“I knew he was special because his dad was freakin’ Mr. Washington, and if something spilled or something was messy, Wes would grab a broom and sweep it up, grab a towel and mop it up. There was no shame to his game,” Brown said. “He was as humble as a person as I’d ever been around who did not need to be like that. And it was not fake. I don’t have a daughter, but if I had six daughters, I’d tell them all to marry him.”

For his part, Unseld takes great pride in his father’s legacy and enjoys talking about it — in the right moments. He said the full meaning of his new job won’t hit him until his first home game, when he walks out beneath his father’s No. 41 jersey hanging in the rafters.

Until then, preparing for the season is all-consuming.

A people person first

Unseld may be unproven as a head coach, but he is not an unknown commodity.

He was touted upon his return to Washington as a defensive mastermind, the man credited with turning around the Nuggets’ defense who could do the same for the Wizards’ years-long streak of woeful defending.

But Unseld disputes such limitations — after all, when he was with the Wizards, he worked primarily on the other side of the ball. His fellow former assistant Phil Hubbard, who worked with Unseld for six years in Washington, remembers wading through the particulars of a modified Princeton offense for months alongside his young co-worker.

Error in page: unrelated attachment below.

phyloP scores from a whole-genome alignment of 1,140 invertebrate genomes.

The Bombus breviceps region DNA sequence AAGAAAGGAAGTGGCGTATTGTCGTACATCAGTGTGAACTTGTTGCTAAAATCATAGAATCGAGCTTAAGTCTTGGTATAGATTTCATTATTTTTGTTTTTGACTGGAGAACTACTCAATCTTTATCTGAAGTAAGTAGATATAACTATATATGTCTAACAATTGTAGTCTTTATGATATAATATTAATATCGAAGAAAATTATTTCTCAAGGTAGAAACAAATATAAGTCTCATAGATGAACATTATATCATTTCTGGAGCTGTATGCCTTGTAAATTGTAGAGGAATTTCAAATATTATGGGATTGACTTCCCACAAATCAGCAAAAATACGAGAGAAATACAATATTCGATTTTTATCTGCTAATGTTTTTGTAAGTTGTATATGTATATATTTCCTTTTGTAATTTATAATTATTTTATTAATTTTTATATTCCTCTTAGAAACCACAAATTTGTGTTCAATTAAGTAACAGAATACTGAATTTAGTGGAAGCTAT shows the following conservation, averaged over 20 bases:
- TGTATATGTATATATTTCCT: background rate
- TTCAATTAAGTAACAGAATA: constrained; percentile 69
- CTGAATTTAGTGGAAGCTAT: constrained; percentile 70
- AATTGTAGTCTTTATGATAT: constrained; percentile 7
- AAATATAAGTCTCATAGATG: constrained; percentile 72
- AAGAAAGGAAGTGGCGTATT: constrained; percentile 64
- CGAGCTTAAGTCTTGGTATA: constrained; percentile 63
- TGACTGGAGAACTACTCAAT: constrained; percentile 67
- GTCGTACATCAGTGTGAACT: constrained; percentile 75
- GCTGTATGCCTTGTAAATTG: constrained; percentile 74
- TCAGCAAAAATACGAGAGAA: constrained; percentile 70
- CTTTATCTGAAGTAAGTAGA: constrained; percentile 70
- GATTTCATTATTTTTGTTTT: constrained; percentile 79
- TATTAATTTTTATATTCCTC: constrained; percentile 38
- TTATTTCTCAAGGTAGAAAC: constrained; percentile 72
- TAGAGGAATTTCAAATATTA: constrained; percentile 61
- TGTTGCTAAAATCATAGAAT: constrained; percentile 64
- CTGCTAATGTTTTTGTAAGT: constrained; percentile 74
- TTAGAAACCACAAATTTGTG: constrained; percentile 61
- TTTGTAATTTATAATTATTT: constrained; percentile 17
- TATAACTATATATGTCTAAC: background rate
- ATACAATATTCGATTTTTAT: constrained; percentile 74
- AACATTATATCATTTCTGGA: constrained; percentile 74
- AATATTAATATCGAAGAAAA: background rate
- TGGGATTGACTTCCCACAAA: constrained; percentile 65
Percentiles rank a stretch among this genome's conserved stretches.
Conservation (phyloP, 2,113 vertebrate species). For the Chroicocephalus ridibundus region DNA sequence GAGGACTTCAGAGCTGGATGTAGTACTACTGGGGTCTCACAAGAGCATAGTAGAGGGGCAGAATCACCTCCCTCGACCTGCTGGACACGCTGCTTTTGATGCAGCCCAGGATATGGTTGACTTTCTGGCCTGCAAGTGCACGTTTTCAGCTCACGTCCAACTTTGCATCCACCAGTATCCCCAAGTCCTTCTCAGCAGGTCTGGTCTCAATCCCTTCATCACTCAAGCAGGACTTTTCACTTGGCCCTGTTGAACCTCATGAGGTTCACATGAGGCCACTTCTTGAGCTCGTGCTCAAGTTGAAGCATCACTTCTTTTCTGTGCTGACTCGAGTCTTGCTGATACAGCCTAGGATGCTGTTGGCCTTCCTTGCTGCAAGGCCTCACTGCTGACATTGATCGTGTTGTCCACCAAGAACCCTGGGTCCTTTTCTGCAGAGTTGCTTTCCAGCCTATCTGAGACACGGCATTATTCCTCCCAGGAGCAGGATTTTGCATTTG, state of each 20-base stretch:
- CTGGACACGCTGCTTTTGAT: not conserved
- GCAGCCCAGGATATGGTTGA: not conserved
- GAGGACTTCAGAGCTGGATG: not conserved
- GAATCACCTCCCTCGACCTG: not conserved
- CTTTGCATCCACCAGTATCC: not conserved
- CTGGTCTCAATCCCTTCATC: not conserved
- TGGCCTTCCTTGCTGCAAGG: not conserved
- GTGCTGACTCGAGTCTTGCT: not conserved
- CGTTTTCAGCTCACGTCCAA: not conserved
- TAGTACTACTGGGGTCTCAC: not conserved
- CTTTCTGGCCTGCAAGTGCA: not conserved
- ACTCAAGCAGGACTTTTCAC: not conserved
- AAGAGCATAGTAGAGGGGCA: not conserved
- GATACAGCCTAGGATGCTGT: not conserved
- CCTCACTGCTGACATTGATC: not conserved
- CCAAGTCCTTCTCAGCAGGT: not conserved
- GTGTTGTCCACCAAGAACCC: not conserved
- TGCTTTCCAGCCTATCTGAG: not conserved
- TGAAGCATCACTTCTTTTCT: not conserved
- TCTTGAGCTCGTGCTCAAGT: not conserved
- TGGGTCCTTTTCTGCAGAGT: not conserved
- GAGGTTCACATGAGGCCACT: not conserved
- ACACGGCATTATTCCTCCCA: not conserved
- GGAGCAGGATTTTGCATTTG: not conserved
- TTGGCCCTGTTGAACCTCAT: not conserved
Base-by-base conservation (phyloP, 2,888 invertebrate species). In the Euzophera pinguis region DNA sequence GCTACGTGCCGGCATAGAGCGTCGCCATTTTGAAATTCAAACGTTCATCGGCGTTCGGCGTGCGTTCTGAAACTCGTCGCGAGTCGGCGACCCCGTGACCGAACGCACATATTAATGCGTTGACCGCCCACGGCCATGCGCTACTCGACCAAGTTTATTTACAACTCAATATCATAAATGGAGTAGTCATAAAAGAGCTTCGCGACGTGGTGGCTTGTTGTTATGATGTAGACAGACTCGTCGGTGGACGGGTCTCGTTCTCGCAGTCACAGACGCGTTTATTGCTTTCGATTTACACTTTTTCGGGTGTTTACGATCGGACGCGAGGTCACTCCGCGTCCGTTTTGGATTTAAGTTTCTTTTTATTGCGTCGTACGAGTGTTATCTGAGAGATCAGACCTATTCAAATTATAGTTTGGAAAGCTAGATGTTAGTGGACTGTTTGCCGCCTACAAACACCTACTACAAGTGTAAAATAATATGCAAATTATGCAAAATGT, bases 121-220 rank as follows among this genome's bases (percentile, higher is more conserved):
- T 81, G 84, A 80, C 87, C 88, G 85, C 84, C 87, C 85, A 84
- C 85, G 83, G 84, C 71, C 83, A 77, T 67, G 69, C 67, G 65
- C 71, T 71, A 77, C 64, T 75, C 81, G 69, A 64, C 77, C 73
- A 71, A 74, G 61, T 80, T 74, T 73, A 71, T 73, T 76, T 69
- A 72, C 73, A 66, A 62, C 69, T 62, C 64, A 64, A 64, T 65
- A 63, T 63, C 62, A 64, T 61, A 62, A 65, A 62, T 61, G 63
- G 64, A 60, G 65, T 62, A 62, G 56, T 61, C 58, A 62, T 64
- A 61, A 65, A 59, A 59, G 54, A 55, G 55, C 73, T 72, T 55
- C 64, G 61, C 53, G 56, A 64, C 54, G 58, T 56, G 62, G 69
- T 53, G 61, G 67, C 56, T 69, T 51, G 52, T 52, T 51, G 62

It was then that Hubbard learned Unseld’s superpower was neither offense nor defense. It was people.

“We were trying to sell the players on structure, a lot of structure,” Hubbard said. “I think some players don’t want that; they want free flowing, just go. But Wes understood that you need both — he understood that, Gilbert [Arenas]? He was a free flower. And Brendan Haywood probably needed the structure. And in that context of understanding the players and understanding their strengths and how you could make them successful, he got them to work on their weaknesses. He was real good at the developing side.”

Navigating the kaleidoscope of personalities on one of the more colorful rosters in the NBA at the time came naturally to Unseld.

He was both genial and serious, humble and pedigreed, smart but not snobby. Yet for all of his disparate attributes, he never came off as inauthentic. Antawn Jamison, a two-time all-star who played alongside Arenas and Haywood, balked the first time he learned he and Unseld were less than a year apart in age.

Jamison, now the Wizards’ senior director of pro personnel, assumed Unseld was older because he pushed the forward like a parent or mentor might.

To Jamison, Unseld was like a cheat sheet for players with his encyclopedic knowledge of opponents and endless, digestible tips for improving their games. “I’d do exactly what he’d tell me, and, lo and behold, I’d be in the right place. I’d have the right quick floater to beat Kevin Garnett,” Jamison said.

In those conversations, Jamison never felt talked down to.